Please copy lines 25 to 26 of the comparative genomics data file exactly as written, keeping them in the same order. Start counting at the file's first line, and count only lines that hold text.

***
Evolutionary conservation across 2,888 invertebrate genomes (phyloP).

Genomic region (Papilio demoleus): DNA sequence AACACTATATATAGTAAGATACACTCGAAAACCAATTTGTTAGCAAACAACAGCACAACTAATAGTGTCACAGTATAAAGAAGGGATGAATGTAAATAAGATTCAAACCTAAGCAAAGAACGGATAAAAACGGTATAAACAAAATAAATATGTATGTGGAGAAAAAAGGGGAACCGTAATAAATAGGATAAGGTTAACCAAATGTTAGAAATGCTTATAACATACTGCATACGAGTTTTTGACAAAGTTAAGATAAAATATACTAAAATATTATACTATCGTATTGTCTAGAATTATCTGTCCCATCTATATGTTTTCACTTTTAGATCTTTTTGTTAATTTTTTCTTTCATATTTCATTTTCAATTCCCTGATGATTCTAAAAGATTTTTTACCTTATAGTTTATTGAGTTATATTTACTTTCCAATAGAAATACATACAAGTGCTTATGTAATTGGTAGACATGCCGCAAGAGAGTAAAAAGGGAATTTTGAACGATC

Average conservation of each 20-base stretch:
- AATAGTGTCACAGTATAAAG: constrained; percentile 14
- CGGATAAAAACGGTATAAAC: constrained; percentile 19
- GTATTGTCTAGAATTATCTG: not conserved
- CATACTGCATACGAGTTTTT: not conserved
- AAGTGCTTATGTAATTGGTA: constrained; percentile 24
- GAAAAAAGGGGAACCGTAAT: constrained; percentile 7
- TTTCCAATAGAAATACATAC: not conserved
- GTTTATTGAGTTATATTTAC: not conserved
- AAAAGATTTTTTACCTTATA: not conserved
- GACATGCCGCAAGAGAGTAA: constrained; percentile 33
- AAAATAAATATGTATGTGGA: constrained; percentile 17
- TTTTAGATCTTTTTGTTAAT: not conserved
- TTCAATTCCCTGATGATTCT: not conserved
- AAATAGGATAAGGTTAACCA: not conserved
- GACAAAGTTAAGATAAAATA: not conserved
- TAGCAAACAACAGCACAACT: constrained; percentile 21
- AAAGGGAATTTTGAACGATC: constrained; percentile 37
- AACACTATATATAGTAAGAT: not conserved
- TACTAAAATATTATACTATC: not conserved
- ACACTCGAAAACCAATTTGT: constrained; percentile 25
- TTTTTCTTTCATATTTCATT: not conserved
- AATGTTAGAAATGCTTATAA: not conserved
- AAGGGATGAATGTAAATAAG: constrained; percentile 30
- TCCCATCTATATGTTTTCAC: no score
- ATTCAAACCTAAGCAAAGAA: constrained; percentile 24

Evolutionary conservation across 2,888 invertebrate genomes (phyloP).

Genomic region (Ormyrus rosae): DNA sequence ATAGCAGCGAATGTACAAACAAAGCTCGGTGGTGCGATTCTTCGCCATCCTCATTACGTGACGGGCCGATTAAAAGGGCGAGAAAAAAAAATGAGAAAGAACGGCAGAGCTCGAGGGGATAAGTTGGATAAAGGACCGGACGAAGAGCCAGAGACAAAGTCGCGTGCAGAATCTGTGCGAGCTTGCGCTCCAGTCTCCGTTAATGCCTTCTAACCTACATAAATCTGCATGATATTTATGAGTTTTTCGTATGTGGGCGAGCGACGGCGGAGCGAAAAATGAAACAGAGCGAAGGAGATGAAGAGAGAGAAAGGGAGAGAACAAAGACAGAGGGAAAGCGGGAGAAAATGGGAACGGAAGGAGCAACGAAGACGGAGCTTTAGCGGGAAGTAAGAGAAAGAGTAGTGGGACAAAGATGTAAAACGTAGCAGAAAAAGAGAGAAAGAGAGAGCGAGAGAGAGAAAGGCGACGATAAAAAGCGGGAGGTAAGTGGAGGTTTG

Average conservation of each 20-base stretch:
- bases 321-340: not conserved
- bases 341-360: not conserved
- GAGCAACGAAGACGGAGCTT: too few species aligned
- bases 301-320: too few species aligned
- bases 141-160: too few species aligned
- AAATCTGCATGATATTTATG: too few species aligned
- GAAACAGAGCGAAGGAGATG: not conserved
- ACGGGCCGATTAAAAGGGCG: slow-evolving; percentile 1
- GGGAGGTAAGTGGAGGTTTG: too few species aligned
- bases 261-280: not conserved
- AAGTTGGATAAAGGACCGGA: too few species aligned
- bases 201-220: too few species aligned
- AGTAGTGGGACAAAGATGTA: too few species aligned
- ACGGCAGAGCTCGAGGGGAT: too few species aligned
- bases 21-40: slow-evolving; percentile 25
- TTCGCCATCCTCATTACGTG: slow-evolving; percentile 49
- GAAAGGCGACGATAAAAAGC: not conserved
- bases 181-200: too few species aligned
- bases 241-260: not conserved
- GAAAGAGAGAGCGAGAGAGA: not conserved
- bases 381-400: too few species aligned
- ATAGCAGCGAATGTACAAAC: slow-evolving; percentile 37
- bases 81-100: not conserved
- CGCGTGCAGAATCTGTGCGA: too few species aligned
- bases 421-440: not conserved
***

- AATGTTAGAAATGCTTATAA: not conserved
- AAGGGATGAATGTAAATAAG: constrained; percentile 30